Higher education faculty don't get any courses on pedagogy or learning theory in their degree programs. Faculty members in four-year universities are often researchers and their focus is on their research and not on how learning occurs and perhaps not even as much on their own disciplinary knowledge as those at other colleges.
Of course, there should be faculty development efforts at all colleges and those should include workshops and presentations to increase awareness of the basic research in learning theory of the past few decades as well as what is being found currently.
All teachers learn by teaching. That in itself is a learning theory that has several names attached to it. But that learning process is made more efficient by exposing faculty to what we know about pedagogy. That doesn't mean just learning the language of constructivism or Bloom's taxonomy. It means trying out lessons and being exposed to new approaches to what is often very old content.
And if you are teaching older, non-traditional students, then you really should be aware of what has been found to work in the field of andragogy. Pedagogy literally means "leading children" and came first from studies of students in grades K-6 and then later included those in secondary school. Andragogy was a later area of study. Malcolm Knowles and others theorized that methods used to teach children are often not the most effective ways of teaching adults. I think many college professors would say that their students are often somewhere between those two -gogies. The 18 year old freshman, the 21 year old senior, and the 23 year old graduate student are very likely to sit in a classroom with a 28 year old freshman, 35 year old senior and a 50 year old graduate student.
I would love to be in a discussion with a group of interested educators about some learning theory like "situated cognition." If the topic is new to the participants, all the better. Situated cognition is the name given to the theory that knowing is inseparable from doing. It proposes that all knowledge is situated in activity which is bound to social, cultural and physical contexts.
To take this theory on means nothing less than making an epistemological shift from empiricism. To put it into action in a classroom would mean encouraging thinking on the fly rather than the typical back-and-forth of knowledge storage and retrieval. Cognition cannot be separated from the context.
If it sounds radical, it's because it is radical. And yet, students and teachers have been doing it throughout their lives - though probably not very often in a classroom setting.
Do I think this should be the new way to teach? No. But I would love to hear educators talking about it and about learning theories, pedagogy and andragogy with some of the same passion that they discuss their research, promotion and tenure, and contracts.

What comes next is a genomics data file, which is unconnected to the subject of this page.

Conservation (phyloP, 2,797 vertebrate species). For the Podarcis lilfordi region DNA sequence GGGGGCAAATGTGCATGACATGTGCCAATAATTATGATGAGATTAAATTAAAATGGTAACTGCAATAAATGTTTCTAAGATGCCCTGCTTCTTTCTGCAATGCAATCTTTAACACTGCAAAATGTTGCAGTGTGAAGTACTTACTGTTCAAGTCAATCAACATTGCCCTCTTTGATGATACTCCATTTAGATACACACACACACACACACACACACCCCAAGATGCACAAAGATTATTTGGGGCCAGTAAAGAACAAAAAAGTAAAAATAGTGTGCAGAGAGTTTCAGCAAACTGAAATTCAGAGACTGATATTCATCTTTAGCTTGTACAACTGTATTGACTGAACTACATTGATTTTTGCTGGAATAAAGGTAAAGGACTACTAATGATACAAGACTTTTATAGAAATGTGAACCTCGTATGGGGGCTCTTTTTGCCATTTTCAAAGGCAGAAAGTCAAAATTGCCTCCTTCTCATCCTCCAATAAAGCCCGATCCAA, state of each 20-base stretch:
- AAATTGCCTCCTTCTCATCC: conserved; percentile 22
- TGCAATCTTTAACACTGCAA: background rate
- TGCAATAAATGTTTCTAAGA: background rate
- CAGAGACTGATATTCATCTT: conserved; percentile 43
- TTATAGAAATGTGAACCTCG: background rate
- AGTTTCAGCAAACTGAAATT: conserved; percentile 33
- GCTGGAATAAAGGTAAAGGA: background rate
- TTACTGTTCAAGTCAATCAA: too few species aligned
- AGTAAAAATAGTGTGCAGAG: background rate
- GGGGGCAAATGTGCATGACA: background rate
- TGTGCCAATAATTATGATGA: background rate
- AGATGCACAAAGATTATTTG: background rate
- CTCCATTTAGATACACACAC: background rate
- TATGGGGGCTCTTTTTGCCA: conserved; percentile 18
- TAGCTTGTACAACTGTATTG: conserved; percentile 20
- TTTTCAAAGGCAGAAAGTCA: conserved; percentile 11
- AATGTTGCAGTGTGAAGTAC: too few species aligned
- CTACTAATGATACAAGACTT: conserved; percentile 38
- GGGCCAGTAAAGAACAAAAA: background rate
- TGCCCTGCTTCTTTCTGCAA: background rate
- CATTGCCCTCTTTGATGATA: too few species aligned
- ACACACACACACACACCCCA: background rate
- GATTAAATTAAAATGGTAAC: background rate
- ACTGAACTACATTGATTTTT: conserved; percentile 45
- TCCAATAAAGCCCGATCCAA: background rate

But MOOCs didn't get him on the list. It turns out that Thrun, a computer scientist from Palo Alto, made the list "for revving up the robot-car revolution. They say that his work to develop driverless vehicles might make him “the Henry Ford of a new era.”
No mention of Udacity or MOOCs.
If you thought that your students were impatient, then look at this general population where the study found that 6% more users abandon the video for every 1 second extra delay.
Yes, a one second delay means another chunk of your audience is gone. A five second delay means you lost 30% of your potential viewers.
Nielsen says that "The new data obviously confirms old usability findings about the importance of fast response time on the web. A few years some user interface commentators questioned the notion of fast response as a design priority, but I don't think anybody truly believe these detractors anymore. Furthermore, the study's plots of the decay function clearly demonstrate that there is no one cut-off value that shows "how long users will wait" (as we're often asked about). I have long said that user behavior cannot be captured by a single number. Rather, the more usable something is, the more use it will gain, but even designs with low usability (e.g., slow response) will get some use."
I will be attending the NJEDge.Net Annual Conference this week (November 28-30, 2012) and will be doing a presentation on Friday.
My presentation will be part of an IGNITE session where five presenters each get five minutes to speak accompanied by 20 auto-advanced slides at 15 seconds each. The challenge is to “ignite” the audience on a subject - generate awareness and stimulate thought and action on the subjects
My session is titled "It’s the End of the University As We Know It (and I feel fine)" and it comes out of my ideas about how the next ten years will transform universities in ways that will be frightening for anyone hoping to hold onto the university model that has
existed for almost 900 years. It is very likely that, powered by technology, movements such as open educational resources, MOOCs, big data, non-degree programs and alternatives to a traditional university degree will lead to the end of University 1.0.
What will be the tipping point that brings about not only University 2.0 but also a broader School 2.0?
If you are attending, please stop by my poster session in the afternoon and tell me your thoughts. For non-attendees, I will post the slides after the conference in a post here.